2. It declares clearly a holistic view and approach for achieving and maintaining the health. For the first time, it acknowledges clearly the value of the balance of mental, spiritual, psychosocial as well as physical; and understands that a relationship with the earth and our social environment is essential to achieving health at all levels. For me, this is a great step moving forward from an arrogant to humble altitude toward both the valuable healthy living knowledge of human being inherited thousands and thousands years ago through generation after generation of human being; and our living environment. We human being and the Earth are all living things. And they are undividable important elements with a more complex and bigger living system as a whole. A view like this is a really a results of awaking in our group consciousness as a whole, which will be manifested in more smart decisions causing changes at the roots so as to be able to maintain a sustainable development goal.

    What I think it misses are:
    For the changes we are facing, we should mention the aging of the human being, as it is a very important and prominent factor.
    So is mental health. I have working in public health for 10 years and always feel puzzled that, although we have more and more people suffer from mental health issues as at the population level, there isn’t enough efforts made in this area by the public health compared with the other area.

    Reply
    • Hello Sandy,

      Thank you for your thoughts and feedback. The conversation surrounding the creation of the PEI Declaration and the important role of health promotion in the achievement of the UN’s Sustainable Development Goals is truly inspiring. The Writing Room team is working to incorporate your feedback as well as the feedback of others. We invite you to see how you have helped shape the PEI Declaration by consulting version one, which has now been posted above.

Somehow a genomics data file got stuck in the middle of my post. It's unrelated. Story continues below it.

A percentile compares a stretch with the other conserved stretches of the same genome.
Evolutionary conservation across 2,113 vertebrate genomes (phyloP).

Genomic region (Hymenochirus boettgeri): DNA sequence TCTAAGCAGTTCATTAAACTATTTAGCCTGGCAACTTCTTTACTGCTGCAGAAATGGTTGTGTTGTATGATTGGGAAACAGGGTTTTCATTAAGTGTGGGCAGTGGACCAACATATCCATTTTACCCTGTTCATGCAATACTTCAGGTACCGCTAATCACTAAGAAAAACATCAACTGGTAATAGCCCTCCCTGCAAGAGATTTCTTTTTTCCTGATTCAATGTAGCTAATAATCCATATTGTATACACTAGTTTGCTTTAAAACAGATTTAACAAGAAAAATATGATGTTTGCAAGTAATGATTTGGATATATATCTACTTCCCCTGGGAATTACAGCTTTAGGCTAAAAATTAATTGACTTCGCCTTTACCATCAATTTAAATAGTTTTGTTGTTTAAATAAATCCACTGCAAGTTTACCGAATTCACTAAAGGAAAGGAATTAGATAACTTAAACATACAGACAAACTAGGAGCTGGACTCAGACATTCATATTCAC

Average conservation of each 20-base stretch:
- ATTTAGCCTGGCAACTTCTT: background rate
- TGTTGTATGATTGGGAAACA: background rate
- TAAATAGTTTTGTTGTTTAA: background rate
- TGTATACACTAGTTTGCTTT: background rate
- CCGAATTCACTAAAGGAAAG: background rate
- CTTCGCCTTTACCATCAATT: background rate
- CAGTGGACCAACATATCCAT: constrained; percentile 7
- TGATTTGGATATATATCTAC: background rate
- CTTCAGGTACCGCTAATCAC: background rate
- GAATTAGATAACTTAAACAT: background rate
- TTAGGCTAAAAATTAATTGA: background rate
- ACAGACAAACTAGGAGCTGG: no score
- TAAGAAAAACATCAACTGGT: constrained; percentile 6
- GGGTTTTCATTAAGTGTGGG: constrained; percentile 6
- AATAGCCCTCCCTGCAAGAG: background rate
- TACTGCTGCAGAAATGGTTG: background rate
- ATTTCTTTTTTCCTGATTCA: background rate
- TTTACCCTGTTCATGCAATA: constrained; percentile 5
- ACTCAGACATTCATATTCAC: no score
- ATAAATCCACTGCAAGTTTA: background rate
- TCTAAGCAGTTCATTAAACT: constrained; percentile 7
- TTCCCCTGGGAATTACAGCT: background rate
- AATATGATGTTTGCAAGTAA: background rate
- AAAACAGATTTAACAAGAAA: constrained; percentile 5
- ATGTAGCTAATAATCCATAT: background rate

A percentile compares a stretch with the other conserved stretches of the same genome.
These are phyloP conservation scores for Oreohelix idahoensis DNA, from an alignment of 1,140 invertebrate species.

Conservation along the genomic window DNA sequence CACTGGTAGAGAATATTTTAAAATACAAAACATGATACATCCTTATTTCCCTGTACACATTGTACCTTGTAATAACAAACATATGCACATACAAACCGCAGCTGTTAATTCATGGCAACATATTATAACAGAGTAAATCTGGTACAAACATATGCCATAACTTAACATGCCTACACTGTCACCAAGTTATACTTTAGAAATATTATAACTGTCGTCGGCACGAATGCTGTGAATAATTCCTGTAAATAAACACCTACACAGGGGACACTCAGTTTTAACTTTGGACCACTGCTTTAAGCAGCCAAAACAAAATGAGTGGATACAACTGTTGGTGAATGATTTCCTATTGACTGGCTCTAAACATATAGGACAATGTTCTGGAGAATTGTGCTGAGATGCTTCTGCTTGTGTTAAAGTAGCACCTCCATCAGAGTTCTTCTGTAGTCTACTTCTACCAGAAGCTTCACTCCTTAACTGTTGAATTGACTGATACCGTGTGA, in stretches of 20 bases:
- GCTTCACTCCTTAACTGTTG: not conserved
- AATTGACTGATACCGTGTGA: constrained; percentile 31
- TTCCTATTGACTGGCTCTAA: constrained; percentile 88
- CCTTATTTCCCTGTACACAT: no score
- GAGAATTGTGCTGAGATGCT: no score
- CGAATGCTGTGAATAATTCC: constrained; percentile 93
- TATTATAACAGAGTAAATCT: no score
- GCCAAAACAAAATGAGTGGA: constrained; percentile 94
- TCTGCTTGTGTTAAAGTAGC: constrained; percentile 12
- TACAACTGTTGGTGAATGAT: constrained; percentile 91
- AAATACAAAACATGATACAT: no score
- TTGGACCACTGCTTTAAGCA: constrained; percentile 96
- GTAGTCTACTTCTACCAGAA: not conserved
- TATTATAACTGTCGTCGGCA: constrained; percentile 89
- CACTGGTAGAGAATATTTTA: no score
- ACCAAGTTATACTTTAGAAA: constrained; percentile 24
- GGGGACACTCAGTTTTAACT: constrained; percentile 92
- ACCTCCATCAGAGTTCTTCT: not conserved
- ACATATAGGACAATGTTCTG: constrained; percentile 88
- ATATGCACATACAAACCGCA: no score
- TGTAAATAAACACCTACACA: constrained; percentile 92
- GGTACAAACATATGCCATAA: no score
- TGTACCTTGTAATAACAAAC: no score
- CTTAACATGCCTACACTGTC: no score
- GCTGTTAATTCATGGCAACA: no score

Reply
  6. With the recognized health impacts of violence on all members of society but particularly women and children and indigenous populations the role of violence prevention in promoting health and its ability to actually provide more choices to those who are currently living with violence with few options more emphasis on reducing violence is needed in our declaration. Those living daily with violence face huge inequities in achieving health.

    Reply
    • Hello Myrna,

      Thank you for your thoughts and feedback. The conversation surrounding the creation of the PEI Declaration and the important role of health promotion in the achievement of the UN’s Sustainable Development Goals is truly inspiring. The Writing Room team is working to incorporate your feedback as well as the feedback of others. We invite you to see how you have helped shape the PEI Declaration by consulting version one, which has now been posted above.

      Reply
  7. Hello! I appreciate the opportunity to contribute remotely! I do agree with the former comments above with respect to:
    a) ensuring when we talk about policy development we ensure it captures local policy development, balanced with the global influence
    b) somehow capturing the value of open data; I completely agree with this statement above by Peter Fischer.